There is a tall channel marker on the Old Bridge side of the entrance to the Cheesequake Creek inlet, about 100 yards off the beach on a rocky jetty. It is one of a pair of channel markers, the other being on the Sayreville side of the inlet. No nest was spotted at this site in July 2014, but both markers would make feasible if noisy spots for nesting ospreys.
Look for 2 adults on the nest. The adult pair will show pair bonding behaviors such as vocalizations, aerial sky dances, and the male feeding the female fish. You may see the pair copulating, which typically begins 14 days before laying eggs.
Females will lay 1 - 4 eggs at a rate of one egg every 1 - 2 days. After laying, incubation starts. Look for adults taking turns sitting low in the nest incubating eggs. The incubation period can last 35 - 43 days.
Chicks hatch ~39 days after incubation begins. Look for adults bringing food to the nest and making "head bows" into the center. Chicks typically can't be seen until they are 2 - 3 weeks old, so feeding behavior is the only way to know chicks are there.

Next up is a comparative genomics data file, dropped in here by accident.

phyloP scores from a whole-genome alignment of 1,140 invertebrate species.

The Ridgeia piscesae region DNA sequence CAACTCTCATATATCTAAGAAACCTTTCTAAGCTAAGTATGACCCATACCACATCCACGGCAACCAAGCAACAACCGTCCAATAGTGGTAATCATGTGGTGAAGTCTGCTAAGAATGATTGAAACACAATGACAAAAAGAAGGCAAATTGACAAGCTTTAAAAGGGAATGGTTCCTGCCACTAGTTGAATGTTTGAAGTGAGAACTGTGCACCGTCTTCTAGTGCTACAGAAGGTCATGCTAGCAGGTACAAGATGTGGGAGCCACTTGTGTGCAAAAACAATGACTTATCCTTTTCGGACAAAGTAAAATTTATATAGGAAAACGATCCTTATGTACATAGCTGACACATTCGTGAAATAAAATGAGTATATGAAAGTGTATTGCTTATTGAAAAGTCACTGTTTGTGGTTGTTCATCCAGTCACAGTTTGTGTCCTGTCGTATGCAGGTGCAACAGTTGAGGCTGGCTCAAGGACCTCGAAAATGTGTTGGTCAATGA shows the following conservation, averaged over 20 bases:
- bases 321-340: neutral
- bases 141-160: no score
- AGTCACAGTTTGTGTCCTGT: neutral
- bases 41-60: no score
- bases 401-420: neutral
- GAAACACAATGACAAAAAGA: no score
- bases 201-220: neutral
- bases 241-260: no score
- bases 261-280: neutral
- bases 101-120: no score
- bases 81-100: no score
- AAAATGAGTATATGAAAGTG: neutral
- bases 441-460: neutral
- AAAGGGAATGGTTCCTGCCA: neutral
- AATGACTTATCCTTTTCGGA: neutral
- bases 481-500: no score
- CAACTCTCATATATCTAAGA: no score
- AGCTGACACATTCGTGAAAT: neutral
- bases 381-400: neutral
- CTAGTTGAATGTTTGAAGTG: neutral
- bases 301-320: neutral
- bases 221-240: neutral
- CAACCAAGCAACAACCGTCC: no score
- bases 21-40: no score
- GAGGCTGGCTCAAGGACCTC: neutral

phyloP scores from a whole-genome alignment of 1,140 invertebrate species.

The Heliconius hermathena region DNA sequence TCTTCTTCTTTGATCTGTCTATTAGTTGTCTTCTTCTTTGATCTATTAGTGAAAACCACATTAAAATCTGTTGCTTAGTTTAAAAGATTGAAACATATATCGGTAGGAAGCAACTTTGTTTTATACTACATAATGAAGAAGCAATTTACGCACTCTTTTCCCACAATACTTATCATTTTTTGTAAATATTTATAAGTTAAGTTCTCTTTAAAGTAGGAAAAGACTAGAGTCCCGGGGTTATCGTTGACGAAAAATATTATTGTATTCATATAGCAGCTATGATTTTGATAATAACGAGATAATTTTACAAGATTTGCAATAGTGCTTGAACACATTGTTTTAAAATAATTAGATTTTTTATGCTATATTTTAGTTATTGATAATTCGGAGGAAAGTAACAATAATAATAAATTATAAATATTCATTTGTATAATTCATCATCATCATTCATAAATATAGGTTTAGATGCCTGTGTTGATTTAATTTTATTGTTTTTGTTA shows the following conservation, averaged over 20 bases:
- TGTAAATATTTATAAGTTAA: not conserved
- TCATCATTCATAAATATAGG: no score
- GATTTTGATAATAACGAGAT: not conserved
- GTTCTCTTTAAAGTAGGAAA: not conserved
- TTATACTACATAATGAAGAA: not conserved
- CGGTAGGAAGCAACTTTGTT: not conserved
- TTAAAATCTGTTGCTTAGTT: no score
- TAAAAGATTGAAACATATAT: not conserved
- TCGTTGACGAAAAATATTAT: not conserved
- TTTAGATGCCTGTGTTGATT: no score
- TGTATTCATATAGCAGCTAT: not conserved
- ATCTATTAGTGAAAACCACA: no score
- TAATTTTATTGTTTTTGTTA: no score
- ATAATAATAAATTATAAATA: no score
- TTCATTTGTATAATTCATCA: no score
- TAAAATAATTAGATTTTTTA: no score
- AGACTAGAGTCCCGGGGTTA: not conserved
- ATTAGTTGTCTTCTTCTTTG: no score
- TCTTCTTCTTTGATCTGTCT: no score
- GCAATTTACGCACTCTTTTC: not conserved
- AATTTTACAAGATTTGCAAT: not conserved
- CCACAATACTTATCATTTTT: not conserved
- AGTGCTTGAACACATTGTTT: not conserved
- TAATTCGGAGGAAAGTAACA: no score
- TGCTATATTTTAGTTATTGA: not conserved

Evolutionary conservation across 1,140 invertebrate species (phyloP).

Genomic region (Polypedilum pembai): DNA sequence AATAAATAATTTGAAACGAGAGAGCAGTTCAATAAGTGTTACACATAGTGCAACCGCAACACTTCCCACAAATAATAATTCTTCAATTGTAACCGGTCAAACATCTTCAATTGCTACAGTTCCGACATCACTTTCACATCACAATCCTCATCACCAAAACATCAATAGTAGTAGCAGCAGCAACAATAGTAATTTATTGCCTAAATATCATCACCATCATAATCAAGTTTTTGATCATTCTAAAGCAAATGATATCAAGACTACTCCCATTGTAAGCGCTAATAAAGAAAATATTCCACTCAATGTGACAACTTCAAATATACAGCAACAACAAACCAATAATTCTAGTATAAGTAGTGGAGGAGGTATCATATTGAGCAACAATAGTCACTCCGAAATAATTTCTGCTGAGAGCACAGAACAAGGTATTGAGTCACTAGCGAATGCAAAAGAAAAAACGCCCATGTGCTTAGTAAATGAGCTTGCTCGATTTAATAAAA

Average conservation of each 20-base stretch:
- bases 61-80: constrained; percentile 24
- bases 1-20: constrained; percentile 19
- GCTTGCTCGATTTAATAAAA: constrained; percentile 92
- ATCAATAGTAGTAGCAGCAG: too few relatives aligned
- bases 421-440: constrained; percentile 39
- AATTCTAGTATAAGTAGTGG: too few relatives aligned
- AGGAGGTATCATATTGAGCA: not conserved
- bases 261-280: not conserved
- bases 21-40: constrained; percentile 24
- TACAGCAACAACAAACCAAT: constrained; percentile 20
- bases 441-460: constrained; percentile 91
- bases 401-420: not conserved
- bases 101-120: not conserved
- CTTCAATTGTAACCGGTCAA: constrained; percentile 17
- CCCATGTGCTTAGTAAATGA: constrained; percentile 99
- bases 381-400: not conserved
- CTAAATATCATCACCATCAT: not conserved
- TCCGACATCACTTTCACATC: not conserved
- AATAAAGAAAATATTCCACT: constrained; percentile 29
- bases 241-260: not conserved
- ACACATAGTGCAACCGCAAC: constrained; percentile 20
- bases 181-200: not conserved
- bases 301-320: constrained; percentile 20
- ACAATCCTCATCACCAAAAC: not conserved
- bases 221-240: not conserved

Around 4 weeks after hatching, look for the heads of chicks to show over the rim of the nest, particularly when adults bring food to the nest. Other times they lie flat and are harder to see. Count the number of chicks in the nest before they learn to fly
Chicks begin flying around 7 - 8 weeks old, and are still fed by the adults. Count the number of chicks who have successfully fledged the nest and are observed flying.
Chick Last Observed
4 - 10 weeks after fledging, chicks begin leaving the nest area to migrate south, once they have learned to fly and feed themselves. Record the date that the last chick left the nest.
Look for signs of nest failure like adult abandonment, adults no longer incubating eggs or feeding young.
I went in search of this nest this afternoon. A seagull was perched atop the Old Bridge channel marker. No nesting materials were spotted on either of this or the Sayreville marker. The spot was amazingly noisy, with an active draw bridge with alarm, motorboats and skidoos zipping around, ice cream vending trucks playing loud music, and hundreds of beachgoers laying out or playing in the water. The channel itself is busy with boat traffic when the bridge is up. Horns and bells signal the draw up and down. With the relative sanctuary of the state park on the other side of the highway, this doesn't seem an ideal spot for a nest. But stranger things have happened, I'm sure.